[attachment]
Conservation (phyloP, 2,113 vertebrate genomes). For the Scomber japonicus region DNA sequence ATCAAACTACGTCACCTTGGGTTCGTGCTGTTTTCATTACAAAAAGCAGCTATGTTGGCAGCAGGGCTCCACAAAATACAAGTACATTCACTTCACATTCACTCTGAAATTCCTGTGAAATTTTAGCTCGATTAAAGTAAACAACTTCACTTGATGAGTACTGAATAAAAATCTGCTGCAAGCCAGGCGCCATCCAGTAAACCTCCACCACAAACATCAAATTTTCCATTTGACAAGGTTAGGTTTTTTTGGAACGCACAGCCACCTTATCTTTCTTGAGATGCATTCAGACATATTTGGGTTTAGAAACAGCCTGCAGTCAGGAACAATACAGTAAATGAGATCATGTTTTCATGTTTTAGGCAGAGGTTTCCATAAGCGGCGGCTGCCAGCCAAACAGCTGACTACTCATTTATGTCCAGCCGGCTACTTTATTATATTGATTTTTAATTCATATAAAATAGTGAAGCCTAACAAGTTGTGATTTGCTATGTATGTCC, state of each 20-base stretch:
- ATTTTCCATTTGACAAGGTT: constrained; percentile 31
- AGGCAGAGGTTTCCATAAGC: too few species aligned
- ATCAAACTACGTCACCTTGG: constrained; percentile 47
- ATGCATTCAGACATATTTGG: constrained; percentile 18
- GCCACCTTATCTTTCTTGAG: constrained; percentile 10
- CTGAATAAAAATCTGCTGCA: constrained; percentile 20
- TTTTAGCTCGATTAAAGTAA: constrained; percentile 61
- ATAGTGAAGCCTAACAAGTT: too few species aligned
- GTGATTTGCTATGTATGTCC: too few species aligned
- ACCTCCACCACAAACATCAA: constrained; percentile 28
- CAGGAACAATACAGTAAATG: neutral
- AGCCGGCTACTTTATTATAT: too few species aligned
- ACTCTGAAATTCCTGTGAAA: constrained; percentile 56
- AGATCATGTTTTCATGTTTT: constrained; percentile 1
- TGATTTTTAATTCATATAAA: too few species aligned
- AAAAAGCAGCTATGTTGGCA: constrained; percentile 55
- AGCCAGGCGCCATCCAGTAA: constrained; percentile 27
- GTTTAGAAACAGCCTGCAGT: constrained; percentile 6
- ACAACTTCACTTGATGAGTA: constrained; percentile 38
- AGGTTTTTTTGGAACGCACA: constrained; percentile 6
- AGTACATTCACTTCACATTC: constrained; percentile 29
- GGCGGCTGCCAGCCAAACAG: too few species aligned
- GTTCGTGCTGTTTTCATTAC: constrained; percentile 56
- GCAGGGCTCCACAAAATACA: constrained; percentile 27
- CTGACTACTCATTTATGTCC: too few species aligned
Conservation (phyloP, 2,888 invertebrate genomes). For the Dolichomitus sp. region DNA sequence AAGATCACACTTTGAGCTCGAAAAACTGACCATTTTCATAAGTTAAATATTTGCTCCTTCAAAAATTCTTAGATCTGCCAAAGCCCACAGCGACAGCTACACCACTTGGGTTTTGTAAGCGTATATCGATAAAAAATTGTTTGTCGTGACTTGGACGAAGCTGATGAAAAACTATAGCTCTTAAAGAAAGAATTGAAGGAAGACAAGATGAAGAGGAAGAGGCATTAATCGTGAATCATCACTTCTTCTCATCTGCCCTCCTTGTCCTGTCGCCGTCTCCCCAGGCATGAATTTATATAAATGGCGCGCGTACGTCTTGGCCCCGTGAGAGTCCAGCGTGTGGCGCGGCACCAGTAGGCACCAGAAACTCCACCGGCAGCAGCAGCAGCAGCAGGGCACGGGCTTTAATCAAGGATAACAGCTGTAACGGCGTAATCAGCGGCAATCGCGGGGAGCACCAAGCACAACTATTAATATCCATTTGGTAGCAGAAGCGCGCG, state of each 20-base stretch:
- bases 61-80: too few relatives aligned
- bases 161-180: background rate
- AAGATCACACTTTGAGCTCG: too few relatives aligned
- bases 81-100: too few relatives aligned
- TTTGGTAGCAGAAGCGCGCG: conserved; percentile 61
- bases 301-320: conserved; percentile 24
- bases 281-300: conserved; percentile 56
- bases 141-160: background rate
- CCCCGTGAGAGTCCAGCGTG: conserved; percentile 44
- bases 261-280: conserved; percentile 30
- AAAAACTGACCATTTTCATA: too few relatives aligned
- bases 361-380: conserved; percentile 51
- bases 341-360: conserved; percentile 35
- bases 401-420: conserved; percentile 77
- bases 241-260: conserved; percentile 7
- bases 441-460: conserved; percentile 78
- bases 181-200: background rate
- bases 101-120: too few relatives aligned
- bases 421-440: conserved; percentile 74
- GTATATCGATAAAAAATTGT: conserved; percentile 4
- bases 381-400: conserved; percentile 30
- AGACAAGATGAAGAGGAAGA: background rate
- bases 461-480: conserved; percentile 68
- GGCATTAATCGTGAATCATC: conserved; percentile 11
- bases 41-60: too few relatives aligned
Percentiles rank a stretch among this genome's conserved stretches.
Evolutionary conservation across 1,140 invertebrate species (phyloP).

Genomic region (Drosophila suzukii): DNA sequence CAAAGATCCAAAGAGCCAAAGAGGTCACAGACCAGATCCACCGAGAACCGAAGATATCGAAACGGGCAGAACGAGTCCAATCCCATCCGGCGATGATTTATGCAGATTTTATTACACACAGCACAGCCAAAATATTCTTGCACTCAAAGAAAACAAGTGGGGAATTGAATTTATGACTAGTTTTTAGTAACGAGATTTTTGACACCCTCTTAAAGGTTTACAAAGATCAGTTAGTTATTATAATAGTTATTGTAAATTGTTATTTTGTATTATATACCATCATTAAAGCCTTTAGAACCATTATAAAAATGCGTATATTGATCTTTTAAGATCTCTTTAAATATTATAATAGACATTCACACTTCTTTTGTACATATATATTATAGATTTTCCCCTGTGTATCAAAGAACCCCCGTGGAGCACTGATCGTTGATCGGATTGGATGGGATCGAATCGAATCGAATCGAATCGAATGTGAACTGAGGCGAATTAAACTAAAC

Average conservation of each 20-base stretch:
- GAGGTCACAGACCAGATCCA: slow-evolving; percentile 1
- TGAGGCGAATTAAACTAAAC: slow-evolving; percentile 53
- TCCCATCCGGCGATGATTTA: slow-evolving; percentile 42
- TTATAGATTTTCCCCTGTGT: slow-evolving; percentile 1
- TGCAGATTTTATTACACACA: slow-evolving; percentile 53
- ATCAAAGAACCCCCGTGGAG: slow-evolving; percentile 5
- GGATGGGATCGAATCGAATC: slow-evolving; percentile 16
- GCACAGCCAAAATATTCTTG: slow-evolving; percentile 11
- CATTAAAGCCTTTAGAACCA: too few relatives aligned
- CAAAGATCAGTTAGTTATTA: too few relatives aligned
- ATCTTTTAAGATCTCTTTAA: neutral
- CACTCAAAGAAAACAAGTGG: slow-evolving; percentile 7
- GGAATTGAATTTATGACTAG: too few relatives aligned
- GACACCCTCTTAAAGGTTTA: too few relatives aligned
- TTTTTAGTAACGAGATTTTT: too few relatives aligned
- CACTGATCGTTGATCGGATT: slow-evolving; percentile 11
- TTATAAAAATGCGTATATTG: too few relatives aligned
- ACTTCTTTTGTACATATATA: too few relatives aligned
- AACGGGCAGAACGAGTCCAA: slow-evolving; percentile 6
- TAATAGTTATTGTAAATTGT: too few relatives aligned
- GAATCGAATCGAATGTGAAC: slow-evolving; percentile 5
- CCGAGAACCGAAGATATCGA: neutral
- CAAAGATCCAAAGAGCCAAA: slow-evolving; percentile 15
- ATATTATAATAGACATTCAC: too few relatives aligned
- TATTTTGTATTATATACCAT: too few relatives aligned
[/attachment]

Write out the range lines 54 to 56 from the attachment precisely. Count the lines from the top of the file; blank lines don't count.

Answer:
Evolutionary conservation across 1,140 invertebrate species (phyloP).

Genomic region (Drosophila suzukii): DNA sequence CAAAGATCCAAAGAGCCAAAGAGGTCACAGACCAGATCCACCGAGAACCGAAGATATCGAAACGGGCAGAACGAGTCCAATCCCATCCGGCGATGATTTATGCAGATTTTATTACACACAGCACAGCCAAAATATTCTTGCACTCAAAGAAAACAAGTGGGGAATTGAATTTATGACTAGTTTTTAGTAACGAGATTTTTGACACCCTCTTAAAGGTTTACAAAGATCAGTTAGTTATTATAATAGTTATTGTAAATTGTTATTTTGTATTATATACCATCATTAAAGCCTTTAGAACCATTATAAAAATGCGTATATTGATCTTTTAAGATCTCTTTAAATATTATAATAGACATTCACACTTCTTTTGTACATATATATTATAGATTTTCCCCTGTGTATCAAAGAACCCCCGTGGAGCACTGATCGTTGATCGGATTGGATGGGATCGAATCGAATCGAATCGAATCGAATGTGAACTGAGGCGAATTAAACTAAAC

Average conservation of each 20-base stretch: